• where a person was an officer or employee of a corporate trustee and was responsible for, contributed to or otherwise facilitated misconduct or mismanagement in a charity; or
  • where a person has done something, whether in relation to a charity or in some other context, that is (or is likely to be) damaging to public trust and confidence in a charity or in charities generally.

The range of circumstances in which people will be automatically disqualified from acting as charity trustees will be extended to include criminal convictions relating to terrorism, money laundering and bribery, and those on the register of sex offenders will also be barred. Additionally, anyone who has been disqualified from acting as a trustee will also be barred from holding a senior management position in a charity.

Social investment

Coming into force on 31 July 2016, section 15 of the Act gives charities a power to make social investments. This power does not extend to charities established by or under an Act of Parliament or a Royal Charter, and is subject to a duty to consider obtaining advice on any proposed social investment and to be satisfied that the investment is in the interests of the charity, taking account of the benefits that are expected to flow from the investment. Trustees will also be required to review their social investments from time to time.

To coincide with this new power (and its accompanying duties) the Charity Commission has issued interim guidance at https://www.gov.uk/government/publications/charities-and-investment-matters-a-guide-for-trustees-cc14/charities-and-investment-matters-interim-guidance.

Many charities have historically made resources available to other organisations for charitable purposes, for example where a property is no longer needed for the charity’s own activities. In many cases, the charity will charge a nominal rent, or no rent at all; in other cases, a rent may be charged that is lower than a full market rent. It does not seem to have been intended that arrangements of this sort should now be classified as social investment, but it does appear from the Commission’s guidance that any new investment that is motivated in part by the prospect of a financial return for the charity may now be subject to the duties in the Act.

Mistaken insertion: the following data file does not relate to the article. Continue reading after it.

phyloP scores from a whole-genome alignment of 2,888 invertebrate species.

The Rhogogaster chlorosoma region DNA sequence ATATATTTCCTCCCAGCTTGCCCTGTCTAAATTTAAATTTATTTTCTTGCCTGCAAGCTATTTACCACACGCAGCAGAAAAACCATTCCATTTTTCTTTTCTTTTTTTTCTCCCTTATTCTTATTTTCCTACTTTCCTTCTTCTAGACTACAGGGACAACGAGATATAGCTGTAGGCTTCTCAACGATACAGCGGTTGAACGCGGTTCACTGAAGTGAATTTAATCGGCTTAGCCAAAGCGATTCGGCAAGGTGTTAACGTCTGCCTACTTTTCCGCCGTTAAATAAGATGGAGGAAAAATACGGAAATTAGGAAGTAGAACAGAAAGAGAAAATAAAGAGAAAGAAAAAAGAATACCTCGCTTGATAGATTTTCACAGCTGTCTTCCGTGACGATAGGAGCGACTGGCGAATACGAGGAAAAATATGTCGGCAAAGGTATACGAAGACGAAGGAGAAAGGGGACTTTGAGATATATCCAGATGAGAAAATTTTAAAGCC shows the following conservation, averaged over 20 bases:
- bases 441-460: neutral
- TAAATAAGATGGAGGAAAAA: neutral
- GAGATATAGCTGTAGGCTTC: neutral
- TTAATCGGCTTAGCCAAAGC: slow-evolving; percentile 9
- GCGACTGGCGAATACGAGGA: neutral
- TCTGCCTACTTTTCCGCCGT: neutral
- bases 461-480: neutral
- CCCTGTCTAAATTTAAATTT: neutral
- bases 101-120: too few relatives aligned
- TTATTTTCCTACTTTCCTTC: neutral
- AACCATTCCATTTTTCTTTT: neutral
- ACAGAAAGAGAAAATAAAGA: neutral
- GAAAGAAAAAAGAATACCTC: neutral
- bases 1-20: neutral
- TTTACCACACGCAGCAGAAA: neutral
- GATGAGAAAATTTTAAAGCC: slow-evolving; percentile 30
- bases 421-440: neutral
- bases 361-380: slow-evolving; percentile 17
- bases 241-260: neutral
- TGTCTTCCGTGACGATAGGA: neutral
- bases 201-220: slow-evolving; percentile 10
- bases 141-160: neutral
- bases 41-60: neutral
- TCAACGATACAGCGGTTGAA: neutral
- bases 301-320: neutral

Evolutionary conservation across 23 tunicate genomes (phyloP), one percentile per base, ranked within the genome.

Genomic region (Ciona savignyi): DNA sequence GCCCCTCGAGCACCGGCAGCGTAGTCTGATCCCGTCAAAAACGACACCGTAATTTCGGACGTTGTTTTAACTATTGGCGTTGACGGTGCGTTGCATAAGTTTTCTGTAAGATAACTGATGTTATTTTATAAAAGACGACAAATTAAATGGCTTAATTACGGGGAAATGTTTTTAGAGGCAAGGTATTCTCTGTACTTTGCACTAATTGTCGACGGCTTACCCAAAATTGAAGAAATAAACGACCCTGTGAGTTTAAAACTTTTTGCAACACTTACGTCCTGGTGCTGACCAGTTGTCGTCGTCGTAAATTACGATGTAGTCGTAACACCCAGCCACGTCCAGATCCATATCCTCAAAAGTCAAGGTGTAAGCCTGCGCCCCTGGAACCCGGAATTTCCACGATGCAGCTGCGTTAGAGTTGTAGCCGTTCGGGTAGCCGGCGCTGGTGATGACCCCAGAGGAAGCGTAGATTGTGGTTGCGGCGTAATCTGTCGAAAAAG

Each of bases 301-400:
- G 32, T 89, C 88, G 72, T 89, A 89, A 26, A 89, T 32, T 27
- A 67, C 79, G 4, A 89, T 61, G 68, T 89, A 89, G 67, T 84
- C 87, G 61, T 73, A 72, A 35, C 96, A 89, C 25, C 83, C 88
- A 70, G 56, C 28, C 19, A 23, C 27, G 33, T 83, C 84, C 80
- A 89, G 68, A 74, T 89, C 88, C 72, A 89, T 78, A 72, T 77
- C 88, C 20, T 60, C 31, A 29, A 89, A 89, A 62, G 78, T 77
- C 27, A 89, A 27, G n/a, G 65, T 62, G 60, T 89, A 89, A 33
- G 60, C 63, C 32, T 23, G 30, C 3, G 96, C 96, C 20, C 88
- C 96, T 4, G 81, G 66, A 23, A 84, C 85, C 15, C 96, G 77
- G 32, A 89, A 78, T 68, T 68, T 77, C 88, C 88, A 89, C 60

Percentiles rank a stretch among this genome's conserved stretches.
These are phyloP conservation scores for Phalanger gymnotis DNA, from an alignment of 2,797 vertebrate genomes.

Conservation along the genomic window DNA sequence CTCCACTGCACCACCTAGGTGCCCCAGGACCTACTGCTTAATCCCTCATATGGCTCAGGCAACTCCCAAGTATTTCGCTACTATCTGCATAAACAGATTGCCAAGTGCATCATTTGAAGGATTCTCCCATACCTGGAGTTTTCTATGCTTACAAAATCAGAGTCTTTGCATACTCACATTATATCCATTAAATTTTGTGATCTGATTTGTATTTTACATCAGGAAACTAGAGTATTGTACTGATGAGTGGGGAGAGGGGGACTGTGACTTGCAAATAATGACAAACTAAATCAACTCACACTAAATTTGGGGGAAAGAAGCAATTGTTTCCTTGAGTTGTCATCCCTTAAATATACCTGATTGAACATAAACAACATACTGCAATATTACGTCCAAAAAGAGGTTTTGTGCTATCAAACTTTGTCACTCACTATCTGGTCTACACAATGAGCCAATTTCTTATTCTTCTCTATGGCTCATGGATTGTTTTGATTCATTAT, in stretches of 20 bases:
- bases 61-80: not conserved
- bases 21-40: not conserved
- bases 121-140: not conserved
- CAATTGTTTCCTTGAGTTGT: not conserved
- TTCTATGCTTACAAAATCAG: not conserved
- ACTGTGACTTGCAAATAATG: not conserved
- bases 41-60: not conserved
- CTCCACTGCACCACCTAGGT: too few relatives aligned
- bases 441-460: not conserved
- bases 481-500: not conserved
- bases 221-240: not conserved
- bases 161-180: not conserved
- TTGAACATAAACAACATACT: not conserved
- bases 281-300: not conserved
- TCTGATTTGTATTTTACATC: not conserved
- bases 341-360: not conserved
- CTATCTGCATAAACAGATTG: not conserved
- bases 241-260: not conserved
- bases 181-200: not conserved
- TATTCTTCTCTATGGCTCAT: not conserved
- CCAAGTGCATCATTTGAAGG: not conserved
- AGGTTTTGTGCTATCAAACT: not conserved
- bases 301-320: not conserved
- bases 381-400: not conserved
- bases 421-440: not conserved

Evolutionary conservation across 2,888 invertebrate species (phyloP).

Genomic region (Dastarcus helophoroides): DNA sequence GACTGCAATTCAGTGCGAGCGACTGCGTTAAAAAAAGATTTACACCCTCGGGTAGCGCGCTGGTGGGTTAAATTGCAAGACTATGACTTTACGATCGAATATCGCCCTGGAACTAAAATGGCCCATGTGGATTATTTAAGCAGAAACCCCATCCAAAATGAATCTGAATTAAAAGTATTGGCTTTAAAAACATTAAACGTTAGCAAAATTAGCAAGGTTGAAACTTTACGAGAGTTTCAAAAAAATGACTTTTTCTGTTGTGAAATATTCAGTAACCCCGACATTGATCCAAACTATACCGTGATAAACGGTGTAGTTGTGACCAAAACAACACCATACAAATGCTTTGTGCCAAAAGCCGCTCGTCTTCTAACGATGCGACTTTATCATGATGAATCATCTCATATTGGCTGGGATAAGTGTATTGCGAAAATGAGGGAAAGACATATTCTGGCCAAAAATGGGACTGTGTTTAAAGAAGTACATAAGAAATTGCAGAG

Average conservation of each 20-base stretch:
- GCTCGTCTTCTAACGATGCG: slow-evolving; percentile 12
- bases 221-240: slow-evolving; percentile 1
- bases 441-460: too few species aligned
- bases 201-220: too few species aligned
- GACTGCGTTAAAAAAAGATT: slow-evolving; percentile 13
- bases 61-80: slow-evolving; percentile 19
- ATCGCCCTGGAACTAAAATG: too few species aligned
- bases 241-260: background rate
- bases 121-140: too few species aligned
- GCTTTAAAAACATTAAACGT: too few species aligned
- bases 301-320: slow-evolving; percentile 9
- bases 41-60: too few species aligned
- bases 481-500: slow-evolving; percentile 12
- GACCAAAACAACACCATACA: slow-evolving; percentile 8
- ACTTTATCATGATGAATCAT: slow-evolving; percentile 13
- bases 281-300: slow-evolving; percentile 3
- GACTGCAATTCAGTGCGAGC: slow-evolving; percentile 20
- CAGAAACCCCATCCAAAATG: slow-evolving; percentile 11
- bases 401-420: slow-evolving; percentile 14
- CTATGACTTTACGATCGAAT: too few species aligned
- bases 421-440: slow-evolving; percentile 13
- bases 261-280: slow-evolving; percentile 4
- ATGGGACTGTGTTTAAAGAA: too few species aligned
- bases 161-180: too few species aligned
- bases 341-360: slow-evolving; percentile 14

The new Charities SORPs also require information about a charity’s social investment policy to be included in the Trustees’ Annual Report.

Fundraising practices

In October 2016 the fundraising measures in the new Act come into force.

From October 2016, the rules about what has to be included in agreements with professional fundraisers and commercial participators will change slightly so that these agreements will cover the steps that are required to be taken to protect the public, including vulnerable members of the public.

Charities over the audit threshold will be required to include information about fundraising standards in their annual reports.

The new Fundraising Regulator was launched in the Summer of 2016 and proposals have been made for its funding by a levy. The Act provides that the Government will have a power to direct charities to provide funding for the Regulator and also provides that, if the Regulator is found to have failed in its task of policing fundraising, the Government can create its own statutory regulator or transfer responsibility for to the Charity Commission.

Charity law experts

IBB Solicitors’ specialist Charities team has over 50 years’ combined experience in delivering practical commercial advice to charities and not for profit organisations and those who work with them. For advice please call us today on 01895 207862 or email charities@ibblaw.co.uk.